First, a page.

Although I live in the Coastal Plain of middle Georgia, my family has 200 acres of woods in the Piedmont region of northern Georgia. It is a beautiful property, with stately oaks, hickories, and beeches, but the sharp eye can see the wounds Nature has scabbed over. Everywhere are gullies and thin rocky soil where farmers asked more of the land than it could provide. Here is a the hole where a moonshiner kept his still, and there is the echo of a sunken road now paved with oak leaves. An old wall by the creek — probably the remains of a bridge, or possibly a mill dam — is a focal point for my visits when I journey back there every few months. Humans have altered the landscape to suit their desires for nearly as long as they’ve walked these lands, and they’ve been especially good at it in the last three hundred years. Yet, as always, Nature makes do. Plant succession will turn a fallowed field to a pine woodland in a score of years, so what hope does a Mississippian mound complex have against Nature with a thousand years to work with?
Some two years ago, I watched a video of some men taking sledgehammers to statues built by workers who were dust and forgotten millennia ago. My first thought: These people need to be stopped. My second thought: These souless people need to be put down lest they destroy anything else. And my third thought: Why am I getting worked up over some statues and tablets when people are being slaughtered? Good point. Of course, I have been getting incensed at the executions, the torture, all the brutality done in the name of some version of God or another. So then I ask myself how one hold the loss of an artifact and the loss of a human life as in any way equal in tragic value.
Here is what I came to. Each unique human life is of immense importance so long as it continues. Life is finite, and when it ends, it’s gone. Some lives leave a legacy. This may be found in children, friends, or students that the person affected during life. When a person has gone beyond memory, there are physical objects – objects of art, things crafted – a book, a bridge, a violin, a vase, a map – these are relics of legacy. Time first steals our memory, then works to destroy other legacies. Libraries burn; buildings decay or are torn down; moth and rust and misfortune tear away the heirlooms of the dead –the inheritance of the future. Age and rarity makes these relics more valuable. A paperback may be so worthless as to end up in the free book bin after one read. But what is the worth of the first run of Walden? Or a book printed by Gutenberg? Or an Anglo-Saxon letters scribbled on a scrap of velum? Or lead sheets with Roman lettering, or Demotic on papyrus, or cuneiform on accidently-baked clay? What about paintings on a cave wall?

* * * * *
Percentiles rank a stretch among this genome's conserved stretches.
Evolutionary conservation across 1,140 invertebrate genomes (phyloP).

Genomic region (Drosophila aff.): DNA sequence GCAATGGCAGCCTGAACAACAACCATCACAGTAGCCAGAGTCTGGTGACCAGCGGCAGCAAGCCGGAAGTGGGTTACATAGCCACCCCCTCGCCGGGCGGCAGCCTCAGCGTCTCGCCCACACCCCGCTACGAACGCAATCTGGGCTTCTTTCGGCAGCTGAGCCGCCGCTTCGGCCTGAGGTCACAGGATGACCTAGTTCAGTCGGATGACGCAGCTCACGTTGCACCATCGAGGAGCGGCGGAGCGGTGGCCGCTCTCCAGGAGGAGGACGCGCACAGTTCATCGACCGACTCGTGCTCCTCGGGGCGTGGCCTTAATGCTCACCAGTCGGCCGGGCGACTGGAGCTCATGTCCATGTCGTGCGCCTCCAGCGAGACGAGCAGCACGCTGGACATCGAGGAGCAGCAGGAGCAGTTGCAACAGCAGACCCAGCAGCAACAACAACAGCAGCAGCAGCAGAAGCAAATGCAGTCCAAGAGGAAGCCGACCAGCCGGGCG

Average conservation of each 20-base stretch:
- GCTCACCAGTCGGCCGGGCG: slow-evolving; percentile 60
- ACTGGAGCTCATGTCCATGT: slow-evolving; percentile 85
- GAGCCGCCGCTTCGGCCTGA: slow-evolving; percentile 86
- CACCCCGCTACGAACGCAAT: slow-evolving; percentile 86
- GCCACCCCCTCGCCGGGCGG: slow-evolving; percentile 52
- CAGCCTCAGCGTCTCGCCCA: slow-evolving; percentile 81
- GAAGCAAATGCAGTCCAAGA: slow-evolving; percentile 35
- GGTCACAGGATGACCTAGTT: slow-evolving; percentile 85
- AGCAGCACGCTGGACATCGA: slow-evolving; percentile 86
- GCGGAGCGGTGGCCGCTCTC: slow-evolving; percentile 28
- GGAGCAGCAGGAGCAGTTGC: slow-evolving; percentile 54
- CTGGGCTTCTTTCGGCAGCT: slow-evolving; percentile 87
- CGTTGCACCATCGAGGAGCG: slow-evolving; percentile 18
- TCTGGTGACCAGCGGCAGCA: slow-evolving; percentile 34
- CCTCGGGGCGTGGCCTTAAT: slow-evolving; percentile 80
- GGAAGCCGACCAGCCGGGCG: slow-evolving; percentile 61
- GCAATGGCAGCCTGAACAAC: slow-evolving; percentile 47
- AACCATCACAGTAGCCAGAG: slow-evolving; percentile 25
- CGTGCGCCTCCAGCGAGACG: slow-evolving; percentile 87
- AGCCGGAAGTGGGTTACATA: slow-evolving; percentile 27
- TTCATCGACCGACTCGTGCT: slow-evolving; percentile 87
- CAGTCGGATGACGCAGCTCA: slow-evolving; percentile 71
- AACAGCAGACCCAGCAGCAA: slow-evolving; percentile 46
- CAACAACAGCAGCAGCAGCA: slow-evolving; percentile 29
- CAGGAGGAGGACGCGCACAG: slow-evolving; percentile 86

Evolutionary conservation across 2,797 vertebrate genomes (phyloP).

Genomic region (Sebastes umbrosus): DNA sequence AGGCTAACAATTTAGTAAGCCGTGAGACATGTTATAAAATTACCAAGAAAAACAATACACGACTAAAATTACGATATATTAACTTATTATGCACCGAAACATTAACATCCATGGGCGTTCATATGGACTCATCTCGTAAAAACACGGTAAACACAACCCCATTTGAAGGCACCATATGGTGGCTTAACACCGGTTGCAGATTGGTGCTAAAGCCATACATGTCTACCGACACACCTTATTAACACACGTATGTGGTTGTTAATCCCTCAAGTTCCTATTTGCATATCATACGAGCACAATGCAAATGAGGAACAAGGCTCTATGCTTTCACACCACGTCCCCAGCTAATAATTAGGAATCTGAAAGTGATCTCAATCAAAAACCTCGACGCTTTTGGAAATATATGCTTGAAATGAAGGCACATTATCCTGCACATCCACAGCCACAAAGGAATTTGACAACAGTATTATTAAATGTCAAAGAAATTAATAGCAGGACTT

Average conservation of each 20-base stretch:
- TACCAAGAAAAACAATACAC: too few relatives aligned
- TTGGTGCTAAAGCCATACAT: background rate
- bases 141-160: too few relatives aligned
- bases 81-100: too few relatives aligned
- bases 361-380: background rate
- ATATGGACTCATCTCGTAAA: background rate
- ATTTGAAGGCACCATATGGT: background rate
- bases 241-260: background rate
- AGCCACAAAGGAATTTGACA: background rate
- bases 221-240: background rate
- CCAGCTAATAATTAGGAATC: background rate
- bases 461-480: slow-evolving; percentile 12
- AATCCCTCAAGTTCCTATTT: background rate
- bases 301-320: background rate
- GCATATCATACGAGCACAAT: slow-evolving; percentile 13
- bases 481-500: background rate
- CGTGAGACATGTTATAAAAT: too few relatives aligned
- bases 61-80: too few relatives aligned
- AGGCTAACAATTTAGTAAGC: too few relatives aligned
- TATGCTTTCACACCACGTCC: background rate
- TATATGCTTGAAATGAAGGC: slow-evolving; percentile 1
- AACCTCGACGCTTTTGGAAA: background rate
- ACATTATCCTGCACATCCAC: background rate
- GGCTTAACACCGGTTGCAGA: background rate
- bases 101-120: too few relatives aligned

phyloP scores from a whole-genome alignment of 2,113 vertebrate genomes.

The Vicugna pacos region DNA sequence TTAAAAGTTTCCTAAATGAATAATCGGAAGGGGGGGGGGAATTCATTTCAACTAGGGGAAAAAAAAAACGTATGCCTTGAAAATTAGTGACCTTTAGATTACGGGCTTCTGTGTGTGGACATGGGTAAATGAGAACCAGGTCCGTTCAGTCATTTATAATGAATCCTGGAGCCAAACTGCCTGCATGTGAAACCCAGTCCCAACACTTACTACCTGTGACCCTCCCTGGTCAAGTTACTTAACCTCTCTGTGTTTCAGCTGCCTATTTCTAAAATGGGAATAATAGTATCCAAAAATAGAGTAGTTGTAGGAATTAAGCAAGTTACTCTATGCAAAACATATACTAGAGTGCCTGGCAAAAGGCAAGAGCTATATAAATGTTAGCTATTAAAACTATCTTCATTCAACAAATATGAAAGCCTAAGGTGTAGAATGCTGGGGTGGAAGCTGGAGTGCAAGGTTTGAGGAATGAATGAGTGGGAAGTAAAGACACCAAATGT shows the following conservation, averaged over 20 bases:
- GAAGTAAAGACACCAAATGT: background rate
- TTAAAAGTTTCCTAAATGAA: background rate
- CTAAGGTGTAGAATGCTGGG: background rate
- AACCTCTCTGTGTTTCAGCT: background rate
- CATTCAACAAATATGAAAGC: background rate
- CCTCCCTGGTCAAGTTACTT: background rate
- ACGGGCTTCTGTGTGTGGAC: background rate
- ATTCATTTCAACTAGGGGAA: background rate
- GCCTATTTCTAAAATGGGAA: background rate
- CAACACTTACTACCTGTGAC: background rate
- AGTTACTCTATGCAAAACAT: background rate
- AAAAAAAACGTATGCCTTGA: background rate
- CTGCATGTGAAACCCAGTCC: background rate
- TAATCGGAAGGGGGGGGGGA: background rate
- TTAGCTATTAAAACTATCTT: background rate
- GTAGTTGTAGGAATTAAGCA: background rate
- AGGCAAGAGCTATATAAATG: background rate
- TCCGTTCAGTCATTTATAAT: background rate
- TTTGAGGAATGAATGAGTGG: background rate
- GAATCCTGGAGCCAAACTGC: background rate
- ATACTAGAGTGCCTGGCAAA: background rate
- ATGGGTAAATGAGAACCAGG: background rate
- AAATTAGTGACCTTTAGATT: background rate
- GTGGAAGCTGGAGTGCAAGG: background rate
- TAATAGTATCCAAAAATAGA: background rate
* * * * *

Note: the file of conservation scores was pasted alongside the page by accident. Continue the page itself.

Such things, the legacies of the forgotten generations, are truly humanity’s heirlooms, and as valuable in their way as the more direct and tangible wealth of today – land, water, and so on. Both the present lives and those legacies of past lives must be defended from those who see the value in neither.
Images from Wikipedia Commons